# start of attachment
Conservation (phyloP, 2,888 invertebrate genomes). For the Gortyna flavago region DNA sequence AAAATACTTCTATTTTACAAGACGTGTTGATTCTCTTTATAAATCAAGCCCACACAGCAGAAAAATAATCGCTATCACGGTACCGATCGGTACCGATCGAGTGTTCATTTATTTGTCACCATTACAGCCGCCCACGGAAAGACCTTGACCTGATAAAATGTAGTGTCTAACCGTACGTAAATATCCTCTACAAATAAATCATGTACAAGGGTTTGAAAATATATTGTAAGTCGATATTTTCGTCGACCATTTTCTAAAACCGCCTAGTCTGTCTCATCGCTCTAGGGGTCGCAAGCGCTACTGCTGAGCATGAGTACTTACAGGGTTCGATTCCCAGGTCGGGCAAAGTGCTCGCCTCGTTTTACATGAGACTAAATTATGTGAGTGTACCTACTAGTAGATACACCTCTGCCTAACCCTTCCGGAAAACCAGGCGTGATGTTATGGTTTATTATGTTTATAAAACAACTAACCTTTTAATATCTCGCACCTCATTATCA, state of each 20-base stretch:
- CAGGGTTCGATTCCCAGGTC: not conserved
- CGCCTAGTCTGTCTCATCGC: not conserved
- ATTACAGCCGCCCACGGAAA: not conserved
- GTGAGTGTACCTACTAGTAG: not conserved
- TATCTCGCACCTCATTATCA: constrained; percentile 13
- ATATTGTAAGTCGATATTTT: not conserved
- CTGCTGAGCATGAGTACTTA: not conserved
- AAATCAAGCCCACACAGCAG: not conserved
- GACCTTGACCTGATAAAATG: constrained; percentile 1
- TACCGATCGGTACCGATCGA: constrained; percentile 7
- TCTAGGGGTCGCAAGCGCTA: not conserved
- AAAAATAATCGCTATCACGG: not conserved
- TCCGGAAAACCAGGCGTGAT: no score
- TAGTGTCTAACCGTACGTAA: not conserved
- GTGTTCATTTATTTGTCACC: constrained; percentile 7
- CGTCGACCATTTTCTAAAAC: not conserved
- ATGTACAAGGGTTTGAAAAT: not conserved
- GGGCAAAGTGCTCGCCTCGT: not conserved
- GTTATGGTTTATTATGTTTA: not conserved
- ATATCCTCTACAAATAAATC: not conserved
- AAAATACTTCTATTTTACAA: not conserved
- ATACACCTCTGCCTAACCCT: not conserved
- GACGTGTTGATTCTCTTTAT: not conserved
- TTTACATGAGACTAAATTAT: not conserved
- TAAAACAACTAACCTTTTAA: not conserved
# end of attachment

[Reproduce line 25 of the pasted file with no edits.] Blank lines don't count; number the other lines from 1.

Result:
- TTTACATGAGACTAAATTAT: not conserved